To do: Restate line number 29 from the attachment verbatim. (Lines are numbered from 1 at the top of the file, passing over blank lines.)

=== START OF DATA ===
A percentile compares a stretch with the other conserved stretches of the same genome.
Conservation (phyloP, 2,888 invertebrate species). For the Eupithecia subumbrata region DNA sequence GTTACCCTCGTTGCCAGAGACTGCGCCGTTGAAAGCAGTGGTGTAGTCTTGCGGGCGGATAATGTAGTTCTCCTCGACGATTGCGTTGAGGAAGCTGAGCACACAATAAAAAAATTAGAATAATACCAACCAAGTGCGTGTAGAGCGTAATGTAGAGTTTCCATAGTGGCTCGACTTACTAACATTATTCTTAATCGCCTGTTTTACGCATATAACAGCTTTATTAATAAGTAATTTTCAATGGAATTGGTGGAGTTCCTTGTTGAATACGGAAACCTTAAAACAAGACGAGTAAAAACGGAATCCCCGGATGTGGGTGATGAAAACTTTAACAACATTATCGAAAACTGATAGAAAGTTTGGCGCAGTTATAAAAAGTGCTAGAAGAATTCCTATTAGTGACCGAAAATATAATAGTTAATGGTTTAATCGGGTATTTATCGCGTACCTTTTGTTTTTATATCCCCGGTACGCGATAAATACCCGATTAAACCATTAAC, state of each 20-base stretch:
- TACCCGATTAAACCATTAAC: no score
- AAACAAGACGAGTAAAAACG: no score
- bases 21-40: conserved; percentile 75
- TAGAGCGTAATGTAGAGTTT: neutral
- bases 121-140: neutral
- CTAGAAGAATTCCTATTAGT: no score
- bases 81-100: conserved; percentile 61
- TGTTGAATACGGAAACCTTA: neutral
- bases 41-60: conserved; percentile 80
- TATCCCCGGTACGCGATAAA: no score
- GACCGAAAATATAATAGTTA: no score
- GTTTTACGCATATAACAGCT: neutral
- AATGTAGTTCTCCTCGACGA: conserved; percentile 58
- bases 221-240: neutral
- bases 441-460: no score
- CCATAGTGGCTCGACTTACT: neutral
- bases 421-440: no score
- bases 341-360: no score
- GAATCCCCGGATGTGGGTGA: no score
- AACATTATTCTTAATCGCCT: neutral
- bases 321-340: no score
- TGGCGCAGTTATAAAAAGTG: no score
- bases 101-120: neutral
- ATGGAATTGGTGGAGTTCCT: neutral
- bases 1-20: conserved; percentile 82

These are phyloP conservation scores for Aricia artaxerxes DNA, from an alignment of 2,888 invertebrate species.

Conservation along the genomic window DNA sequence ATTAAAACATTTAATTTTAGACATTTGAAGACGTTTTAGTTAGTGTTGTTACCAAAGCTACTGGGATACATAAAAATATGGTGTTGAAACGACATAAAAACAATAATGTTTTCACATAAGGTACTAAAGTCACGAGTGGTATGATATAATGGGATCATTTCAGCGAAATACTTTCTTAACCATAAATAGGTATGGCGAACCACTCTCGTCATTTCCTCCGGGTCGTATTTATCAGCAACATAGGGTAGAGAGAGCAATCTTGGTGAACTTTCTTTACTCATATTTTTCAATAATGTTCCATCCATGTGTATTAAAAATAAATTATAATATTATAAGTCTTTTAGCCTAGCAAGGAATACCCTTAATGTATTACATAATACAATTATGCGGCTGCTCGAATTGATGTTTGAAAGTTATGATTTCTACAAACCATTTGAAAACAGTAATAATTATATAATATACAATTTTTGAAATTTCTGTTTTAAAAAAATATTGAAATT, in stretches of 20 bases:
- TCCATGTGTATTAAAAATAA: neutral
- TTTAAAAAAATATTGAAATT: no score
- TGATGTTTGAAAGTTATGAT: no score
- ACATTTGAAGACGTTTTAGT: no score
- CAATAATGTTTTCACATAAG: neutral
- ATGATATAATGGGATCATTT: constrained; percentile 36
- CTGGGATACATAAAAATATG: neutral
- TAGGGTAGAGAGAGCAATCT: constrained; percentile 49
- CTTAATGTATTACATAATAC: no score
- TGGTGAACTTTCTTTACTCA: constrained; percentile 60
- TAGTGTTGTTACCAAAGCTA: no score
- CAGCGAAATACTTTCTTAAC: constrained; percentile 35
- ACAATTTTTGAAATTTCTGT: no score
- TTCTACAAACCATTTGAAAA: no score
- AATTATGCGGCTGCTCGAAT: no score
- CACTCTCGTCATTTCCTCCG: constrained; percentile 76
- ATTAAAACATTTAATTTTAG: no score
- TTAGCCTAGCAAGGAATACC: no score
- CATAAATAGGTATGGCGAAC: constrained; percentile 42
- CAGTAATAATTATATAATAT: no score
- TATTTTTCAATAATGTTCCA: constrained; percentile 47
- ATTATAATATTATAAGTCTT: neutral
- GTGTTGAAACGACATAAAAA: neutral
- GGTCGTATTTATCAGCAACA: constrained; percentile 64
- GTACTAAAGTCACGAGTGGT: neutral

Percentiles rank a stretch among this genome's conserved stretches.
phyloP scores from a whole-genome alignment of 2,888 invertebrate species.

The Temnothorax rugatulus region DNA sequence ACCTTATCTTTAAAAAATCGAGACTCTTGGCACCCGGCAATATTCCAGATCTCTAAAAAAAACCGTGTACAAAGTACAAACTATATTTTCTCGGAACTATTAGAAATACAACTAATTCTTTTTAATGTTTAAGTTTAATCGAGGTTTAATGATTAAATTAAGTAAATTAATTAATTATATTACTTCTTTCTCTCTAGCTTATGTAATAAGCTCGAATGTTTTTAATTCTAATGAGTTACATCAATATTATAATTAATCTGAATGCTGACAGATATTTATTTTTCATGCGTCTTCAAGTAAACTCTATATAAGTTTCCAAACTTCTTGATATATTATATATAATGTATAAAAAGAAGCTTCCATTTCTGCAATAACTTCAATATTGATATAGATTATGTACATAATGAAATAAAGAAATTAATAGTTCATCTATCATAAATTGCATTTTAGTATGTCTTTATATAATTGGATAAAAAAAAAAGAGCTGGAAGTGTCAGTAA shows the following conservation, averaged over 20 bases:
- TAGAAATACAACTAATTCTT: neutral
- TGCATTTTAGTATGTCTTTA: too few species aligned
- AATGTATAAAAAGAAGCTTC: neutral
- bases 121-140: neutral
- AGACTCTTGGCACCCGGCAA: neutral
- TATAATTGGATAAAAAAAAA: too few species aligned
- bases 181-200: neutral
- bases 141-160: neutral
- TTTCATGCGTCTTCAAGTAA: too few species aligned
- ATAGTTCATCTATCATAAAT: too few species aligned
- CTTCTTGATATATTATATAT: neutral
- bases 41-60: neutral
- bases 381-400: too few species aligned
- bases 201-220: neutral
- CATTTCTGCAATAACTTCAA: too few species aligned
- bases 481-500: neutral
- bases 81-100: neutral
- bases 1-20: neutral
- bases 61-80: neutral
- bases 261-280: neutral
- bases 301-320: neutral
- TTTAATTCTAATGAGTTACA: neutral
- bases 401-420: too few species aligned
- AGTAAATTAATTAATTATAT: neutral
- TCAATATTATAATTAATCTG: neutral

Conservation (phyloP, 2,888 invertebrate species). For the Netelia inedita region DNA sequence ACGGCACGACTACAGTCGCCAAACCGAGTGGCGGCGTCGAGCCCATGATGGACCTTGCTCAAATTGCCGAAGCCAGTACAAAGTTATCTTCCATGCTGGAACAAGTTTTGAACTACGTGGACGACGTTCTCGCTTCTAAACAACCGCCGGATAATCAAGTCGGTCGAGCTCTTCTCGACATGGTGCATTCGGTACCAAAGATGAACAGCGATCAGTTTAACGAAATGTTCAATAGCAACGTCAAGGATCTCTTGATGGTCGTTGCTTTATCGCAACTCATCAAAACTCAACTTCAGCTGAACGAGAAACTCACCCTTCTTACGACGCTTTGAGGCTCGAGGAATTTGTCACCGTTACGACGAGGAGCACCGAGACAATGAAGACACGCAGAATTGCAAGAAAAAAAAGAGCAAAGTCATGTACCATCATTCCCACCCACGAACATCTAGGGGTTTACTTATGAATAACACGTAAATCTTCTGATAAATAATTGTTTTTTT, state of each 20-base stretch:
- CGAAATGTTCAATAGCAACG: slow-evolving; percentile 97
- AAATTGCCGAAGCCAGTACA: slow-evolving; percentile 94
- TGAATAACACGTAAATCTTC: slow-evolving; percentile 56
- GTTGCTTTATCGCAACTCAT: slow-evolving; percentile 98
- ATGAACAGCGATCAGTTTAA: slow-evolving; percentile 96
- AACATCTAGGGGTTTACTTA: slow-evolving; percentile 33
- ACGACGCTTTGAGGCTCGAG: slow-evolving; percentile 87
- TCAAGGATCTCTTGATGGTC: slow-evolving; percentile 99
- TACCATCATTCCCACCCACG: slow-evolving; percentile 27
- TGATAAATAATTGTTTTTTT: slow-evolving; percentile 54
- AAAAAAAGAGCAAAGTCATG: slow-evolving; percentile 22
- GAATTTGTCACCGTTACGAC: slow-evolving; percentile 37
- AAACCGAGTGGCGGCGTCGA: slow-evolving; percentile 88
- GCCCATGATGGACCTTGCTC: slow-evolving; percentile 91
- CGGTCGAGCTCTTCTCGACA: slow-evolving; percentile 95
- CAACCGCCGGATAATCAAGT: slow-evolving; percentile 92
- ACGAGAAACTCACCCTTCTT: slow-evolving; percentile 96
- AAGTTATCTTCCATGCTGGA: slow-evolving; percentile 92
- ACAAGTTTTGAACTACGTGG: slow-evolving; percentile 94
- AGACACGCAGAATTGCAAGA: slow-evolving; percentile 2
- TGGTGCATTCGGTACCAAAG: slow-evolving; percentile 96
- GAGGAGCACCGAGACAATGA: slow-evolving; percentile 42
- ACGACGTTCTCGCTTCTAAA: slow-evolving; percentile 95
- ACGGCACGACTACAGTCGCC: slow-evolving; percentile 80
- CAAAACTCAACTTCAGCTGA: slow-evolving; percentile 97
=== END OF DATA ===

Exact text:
Conservation along the genomic window DNA sequence ATTAAAACATTTAATTTTAGACATTTGAAGACGTTTTAGTTAGTGTTGTTACCAAAGCTACTGGGATACATAAAAATATGGTGTTGAAACGACATAAAAACAATAATGTTTTCACATAAGGTACTAAAGTCACGAGTGGTATGATATAATGGGATCATTTCAGCGAAATACTTTCTTAACCATAAATAGGTATGGCGAACCACTCTCGTCATTTCCTCCGGGTCGTATTTATCAGCAACATAGGGTAGAGAGAGCAATCTTGGTGAACTTTCTTTACTCATATTTTTCAATAATGTTCCATCCATGTGTATTAAAAATAAATTATAATATTATAAGTCTTTTAGCCTAGCAAGGAATACCCTTAATGTATTACATAATACAATTATGCGGCTGCTCGAATTGATGTTTGAAAGTTATGATTTCTACAAACCATTTGAAAACAGTAATAATTATATAATATACAATTTTTGAAATTTCTGTTTTAAAAAAATATTGAAATT, in stretches of 20 bases: